Nursing an Adopted Baby

By Guest Blogger*, Donna Walls, RN, BSN, ICCE, IBCLC, ANLC

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Donna Walls

 

Whenever I mention the topic of breastfeeding an adopted baby, people always look surprised and puzzled and usually have lots of questions. So, here are some answers.

How does it work?

Adoptive nursing is also referred to as induced lactation- meaning the production of milk without the initial start-up process of pregnancy.  In the simplest terms breastfeeding happens between the brain and breasts. Pregnancy starts the process by sending the message to begin milk (colostrum) production, but when the infant begins nursing the real magic happens.

Many women who are in the adoption process have been through a lot–hormonal medications, surgeries and disappointments–so the possibility of nursing can be a very emotional decision.

Do adoptive mothers make enough milk?

As a lactation care provider for many years I have had the privilege of working with many adopting mothers and the most important aspect is not the volume of milk, but the mother and baby breastfeeding relationship. Adopting mothers look forward to sharing the closeness and joy of breastfeeding their baby which is the focus, rather than ounces.

What are the best strategies for getting off to a good start?

Physiologically, pregnancy “primes the pump” preparing the mother’s body for full milk production when the baby arrives. So, many adopting mothers choose to begin “priming the pump” by pumping their breasts before the arrival of the baby. But, how much? How often? It all depends on the mother, her individual situation and whatever works for her and her lifestyle. There are no “rules”, just the idea of sending some messages to the brain that there soon may be a customer for their milk.

Some mothers choose to work with their healthcare provider for medications which mimic pregnancy as preparation for lactation. Others may begin a combination of medications and pumping days or weeks ahead of the expected birth.

It is ideal for the adopting mother to hold her baby skin to skin during the hours after birth and offer the breast as soon as feasible. Whether or not this is possible depends on the contracts drawn between the birth mother and adopting parents and/or birth site policies. Discussion between the birth site staff and birth mother prior to birth of the baby is recommended to work out any concerns or questions that might arise in the first hours and days.

Just as with milk production after pregnancy, early and frequent skin to skin and breastfeeding is the key to optimum milk production and early bonding and attachment.

Since many adopting mothers will not produce a full supply of milk there needs to be a plan for supplemental feeding for the newborn. An at-breast supplementer such as the Lact-Aid or Supplemental Nutrition System provides needed extra milk or formula to the nursling while the baby is at the breast stimulating the mother’s to make milk. Other supplementation methods can be offered such as cup feeding or bottle feeding can be offered, whichever works best for the adopting mother and family.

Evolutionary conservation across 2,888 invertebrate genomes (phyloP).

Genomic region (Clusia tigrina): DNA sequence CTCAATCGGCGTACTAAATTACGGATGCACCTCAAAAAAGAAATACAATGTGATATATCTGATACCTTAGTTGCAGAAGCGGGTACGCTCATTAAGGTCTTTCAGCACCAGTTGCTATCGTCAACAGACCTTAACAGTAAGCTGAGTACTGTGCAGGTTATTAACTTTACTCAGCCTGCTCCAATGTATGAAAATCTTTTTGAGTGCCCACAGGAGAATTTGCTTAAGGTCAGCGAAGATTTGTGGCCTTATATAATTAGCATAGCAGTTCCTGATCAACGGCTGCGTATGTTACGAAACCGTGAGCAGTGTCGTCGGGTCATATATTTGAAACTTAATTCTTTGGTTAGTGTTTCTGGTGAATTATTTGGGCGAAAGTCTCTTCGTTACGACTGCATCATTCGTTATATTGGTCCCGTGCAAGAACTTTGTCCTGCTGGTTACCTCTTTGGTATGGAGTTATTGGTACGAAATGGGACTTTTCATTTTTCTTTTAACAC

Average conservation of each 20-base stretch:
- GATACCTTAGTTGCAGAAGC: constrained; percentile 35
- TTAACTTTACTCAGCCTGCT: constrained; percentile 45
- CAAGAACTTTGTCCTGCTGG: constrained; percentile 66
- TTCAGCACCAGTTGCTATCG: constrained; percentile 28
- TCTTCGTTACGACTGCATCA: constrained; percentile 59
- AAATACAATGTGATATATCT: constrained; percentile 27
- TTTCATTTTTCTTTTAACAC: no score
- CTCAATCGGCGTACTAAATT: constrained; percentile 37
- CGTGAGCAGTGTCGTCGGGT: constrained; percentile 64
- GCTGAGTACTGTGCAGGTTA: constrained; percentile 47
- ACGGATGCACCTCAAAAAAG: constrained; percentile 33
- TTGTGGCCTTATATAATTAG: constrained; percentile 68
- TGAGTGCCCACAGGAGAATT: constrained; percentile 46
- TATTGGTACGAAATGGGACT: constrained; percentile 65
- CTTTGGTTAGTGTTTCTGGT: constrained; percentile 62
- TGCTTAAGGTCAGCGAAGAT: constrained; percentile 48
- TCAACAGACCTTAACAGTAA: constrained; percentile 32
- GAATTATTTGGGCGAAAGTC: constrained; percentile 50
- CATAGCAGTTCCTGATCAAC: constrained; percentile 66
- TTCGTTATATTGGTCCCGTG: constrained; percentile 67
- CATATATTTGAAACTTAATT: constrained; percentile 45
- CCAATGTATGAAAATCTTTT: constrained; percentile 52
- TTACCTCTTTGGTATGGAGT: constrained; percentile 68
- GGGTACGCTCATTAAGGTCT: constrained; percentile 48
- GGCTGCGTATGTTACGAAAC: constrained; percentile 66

Too often when developing a plan for adopting mothers we concentrate on the process of inducing milk, and we sometimes forget to teach the breastfeeding basics: correct latch, feeding cues, normal feeding patterns, resources for support and anticipatory guidance for the first days and weeks of lactation. Some adoptive mothers may want to attend a prenatal breastfeeding class (I have seen such women leave the class with a whole support group), while others prefer individual discussion and education.

How can I learn more about adoptive nursing^?

Some resources for information concerning adoptive nursing are the books entitled Breastfeeding Without Birthing by Alyssa Schnell or Breastfeeding the Adopted Baby by Debra Stewart Peterson, both with lots of practical strategies.

Other sources of information and support include:

In summary

Adoptive nursing can be a great opportunity for new adoptive families and reminds everyone that breastfeeding is so much more than a food delivery system, it really is about the sharing, caring and finding love between a mother and her baby.

 

 

^Please note: Some of these texts and websites may recommend medications, including herbal preparations. It is recommended that women consult a professional health care provider to evaluate the safety of such substances for their own health. Medications, including herbs, can have significant side effects.

 

 

*(Ed. Note: Our Milk Way blogger Jess Fedenia is on parental leave for the months of July, August, and September, 2016 to welcome a third child into the family. During Jess’s leave, members of the Healthy Children Project circle are taking up the blogger role.) Thanks to Donna, and all of our guest bloggers for pitching in – we look forward to welcoming Jess back!

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